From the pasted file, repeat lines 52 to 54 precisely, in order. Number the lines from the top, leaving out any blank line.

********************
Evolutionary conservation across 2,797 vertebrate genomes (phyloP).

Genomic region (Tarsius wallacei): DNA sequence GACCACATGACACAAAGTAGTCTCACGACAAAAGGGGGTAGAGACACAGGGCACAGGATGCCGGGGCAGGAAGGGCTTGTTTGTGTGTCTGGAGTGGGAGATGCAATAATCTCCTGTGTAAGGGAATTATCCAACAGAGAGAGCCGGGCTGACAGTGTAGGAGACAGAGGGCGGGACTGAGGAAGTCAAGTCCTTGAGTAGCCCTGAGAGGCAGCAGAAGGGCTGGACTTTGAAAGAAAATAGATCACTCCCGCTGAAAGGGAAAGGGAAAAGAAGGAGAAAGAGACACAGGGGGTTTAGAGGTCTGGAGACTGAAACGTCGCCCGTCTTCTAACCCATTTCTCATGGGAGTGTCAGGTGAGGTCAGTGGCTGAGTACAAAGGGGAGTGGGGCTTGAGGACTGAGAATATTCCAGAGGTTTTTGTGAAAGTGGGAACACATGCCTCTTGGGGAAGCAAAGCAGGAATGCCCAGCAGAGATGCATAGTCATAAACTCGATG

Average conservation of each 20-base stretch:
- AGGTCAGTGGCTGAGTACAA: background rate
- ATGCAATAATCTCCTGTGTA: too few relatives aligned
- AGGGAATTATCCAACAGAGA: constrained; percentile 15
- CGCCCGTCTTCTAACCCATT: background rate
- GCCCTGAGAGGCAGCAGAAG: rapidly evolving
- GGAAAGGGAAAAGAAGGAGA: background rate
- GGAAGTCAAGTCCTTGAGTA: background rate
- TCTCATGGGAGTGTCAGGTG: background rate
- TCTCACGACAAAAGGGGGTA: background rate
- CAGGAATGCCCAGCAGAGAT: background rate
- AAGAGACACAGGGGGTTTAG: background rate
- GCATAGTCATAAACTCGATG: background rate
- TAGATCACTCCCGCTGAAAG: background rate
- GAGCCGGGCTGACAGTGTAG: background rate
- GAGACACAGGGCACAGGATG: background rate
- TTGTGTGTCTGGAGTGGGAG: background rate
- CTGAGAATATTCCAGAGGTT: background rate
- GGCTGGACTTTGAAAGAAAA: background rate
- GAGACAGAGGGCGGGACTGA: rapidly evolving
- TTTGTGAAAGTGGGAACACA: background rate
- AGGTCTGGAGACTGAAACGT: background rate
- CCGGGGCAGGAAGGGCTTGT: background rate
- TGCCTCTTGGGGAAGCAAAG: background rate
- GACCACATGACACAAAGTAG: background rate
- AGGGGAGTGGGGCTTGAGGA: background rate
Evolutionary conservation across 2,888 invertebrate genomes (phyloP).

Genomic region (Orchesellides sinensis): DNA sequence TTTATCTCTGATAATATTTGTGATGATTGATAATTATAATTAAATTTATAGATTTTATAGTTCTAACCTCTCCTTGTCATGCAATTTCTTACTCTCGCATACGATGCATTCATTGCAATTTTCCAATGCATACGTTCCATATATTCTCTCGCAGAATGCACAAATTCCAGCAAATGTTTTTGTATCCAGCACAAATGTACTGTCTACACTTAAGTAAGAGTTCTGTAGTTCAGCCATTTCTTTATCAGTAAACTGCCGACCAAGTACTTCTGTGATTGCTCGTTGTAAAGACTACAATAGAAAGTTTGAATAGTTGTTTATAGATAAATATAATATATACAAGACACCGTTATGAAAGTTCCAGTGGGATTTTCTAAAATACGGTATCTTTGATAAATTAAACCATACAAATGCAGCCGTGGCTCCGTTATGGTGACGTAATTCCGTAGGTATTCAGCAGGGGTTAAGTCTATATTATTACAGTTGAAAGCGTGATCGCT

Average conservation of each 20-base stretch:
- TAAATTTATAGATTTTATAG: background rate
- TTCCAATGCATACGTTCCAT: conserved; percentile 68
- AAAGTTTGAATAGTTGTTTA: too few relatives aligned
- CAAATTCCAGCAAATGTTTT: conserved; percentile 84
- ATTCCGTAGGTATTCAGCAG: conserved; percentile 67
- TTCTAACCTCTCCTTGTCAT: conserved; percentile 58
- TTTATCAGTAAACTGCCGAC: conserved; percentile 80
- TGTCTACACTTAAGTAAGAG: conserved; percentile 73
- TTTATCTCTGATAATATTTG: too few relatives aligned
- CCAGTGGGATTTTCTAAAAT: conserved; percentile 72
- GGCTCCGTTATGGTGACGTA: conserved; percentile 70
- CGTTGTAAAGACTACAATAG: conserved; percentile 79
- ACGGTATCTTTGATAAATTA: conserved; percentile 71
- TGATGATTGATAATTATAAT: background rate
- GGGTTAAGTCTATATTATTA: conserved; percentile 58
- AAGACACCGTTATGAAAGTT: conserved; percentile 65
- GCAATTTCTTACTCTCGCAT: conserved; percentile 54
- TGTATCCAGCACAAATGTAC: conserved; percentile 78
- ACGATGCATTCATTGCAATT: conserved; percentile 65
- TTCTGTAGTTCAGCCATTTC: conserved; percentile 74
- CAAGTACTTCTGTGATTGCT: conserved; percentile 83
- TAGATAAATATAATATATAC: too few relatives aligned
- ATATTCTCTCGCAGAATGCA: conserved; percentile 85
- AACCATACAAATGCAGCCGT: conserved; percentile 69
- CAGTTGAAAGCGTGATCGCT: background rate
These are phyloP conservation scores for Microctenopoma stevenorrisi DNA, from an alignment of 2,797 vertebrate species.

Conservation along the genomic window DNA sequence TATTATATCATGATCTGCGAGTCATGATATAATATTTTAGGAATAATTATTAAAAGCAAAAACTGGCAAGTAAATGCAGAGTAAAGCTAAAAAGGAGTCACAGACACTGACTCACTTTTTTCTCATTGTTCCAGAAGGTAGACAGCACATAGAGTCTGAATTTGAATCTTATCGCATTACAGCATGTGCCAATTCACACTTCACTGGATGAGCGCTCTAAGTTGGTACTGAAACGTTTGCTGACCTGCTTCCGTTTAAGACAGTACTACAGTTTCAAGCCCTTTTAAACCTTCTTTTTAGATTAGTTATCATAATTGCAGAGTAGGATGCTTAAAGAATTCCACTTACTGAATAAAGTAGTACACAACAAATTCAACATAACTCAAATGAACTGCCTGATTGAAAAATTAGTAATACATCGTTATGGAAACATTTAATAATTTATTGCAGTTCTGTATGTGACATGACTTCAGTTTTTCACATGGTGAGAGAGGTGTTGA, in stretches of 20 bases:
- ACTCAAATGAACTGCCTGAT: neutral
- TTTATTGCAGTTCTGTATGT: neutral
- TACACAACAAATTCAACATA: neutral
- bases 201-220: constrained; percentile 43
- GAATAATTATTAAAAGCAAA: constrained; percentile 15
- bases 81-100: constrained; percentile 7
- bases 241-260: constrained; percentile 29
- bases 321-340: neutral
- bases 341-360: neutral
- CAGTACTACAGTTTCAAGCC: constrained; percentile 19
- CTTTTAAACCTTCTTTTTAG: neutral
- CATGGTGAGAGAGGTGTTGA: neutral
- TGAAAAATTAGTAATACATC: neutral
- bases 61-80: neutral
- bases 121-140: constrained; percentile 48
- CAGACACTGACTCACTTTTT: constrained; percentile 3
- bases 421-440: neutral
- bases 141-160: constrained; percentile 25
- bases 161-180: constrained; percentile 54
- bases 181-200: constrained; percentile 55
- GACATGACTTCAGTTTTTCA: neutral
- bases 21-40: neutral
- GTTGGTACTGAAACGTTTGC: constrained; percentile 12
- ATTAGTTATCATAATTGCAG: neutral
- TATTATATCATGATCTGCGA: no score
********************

- CAAGTACTTCTGTGATTGCT: conserved; percentile 83
- TAGATAAATATAATATATAC: too few relatives aligned
- ATATTCTCTCGCAGAATGCA: conserved; percentile 85